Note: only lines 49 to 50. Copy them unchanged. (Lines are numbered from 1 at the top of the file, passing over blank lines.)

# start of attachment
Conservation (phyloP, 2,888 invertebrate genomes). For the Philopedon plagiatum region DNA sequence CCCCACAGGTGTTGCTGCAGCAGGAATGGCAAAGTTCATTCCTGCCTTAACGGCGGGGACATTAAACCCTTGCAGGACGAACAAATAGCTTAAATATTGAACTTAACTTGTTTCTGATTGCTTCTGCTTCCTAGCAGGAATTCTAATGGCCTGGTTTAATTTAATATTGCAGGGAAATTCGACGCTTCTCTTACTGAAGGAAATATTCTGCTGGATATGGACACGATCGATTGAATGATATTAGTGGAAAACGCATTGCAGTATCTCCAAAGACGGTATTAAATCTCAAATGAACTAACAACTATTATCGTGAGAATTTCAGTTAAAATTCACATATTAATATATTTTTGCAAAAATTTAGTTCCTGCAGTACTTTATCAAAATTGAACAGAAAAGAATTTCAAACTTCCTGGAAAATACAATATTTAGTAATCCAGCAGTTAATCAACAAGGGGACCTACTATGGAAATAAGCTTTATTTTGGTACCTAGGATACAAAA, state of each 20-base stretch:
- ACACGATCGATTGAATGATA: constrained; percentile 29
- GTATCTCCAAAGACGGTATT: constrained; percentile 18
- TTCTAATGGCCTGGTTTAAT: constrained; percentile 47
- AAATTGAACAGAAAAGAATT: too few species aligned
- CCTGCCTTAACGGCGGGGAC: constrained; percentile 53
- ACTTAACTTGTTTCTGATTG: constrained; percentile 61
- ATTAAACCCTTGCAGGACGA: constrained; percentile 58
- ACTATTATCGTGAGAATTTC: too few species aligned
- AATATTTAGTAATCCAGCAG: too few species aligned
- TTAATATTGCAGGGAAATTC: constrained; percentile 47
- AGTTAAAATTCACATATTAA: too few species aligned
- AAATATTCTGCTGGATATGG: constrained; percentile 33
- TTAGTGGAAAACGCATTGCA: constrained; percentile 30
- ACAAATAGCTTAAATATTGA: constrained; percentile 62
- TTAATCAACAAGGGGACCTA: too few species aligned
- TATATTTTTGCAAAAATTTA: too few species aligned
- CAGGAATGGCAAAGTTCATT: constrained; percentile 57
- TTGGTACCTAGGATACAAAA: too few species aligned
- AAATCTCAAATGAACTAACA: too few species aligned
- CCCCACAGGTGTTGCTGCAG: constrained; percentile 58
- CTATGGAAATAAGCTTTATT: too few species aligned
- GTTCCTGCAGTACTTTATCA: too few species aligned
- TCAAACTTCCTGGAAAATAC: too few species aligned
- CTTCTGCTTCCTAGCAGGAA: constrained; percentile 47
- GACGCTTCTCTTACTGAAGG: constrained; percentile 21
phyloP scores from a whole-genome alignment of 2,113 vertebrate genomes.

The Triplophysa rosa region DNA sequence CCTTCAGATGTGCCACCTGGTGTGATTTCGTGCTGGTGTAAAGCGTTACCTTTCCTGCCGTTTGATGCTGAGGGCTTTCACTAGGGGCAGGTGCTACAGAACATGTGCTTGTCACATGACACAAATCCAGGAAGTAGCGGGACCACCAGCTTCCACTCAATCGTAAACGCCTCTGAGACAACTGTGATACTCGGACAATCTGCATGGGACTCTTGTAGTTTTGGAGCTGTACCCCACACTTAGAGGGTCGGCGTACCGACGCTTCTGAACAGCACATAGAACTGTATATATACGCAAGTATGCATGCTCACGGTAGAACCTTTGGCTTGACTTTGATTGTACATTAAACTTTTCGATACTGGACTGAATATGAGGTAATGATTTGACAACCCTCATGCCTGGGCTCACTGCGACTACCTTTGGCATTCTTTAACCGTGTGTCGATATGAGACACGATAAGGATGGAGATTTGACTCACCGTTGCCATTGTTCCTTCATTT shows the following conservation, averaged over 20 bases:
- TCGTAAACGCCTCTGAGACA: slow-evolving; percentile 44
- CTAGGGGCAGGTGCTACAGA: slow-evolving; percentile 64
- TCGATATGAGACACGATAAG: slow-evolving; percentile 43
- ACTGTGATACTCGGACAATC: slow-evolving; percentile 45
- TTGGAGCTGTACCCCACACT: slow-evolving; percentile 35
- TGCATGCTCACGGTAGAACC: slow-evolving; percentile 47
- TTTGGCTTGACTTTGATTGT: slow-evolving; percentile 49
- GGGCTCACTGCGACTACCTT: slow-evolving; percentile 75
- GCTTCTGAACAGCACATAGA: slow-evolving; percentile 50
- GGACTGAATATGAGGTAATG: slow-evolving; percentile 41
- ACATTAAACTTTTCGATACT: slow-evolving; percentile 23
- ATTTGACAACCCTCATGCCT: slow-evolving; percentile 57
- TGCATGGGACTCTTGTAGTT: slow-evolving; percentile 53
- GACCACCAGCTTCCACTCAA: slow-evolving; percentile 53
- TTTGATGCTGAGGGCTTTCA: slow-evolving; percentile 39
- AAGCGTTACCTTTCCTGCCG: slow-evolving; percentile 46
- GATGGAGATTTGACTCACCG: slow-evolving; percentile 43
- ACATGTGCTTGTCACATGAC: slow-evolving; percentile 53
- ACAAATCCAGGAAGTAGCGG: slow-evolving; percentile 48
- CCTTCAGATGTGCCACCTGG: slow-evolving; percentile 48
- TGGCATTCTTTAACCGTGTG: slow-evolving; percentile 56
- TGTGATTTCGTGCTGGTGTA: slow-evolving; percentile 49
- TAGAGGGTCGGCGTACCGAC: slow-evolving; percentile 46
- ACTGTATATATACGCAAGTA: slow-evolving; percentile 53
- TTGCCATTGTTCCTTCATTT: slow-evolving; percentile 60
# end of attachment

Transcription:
- TGGCATTCTTTAACCGTGTG: slow-evolving; percentile 56
- TGTGATTTCGTGCTGGTGTA: slow-evolving; percentile 49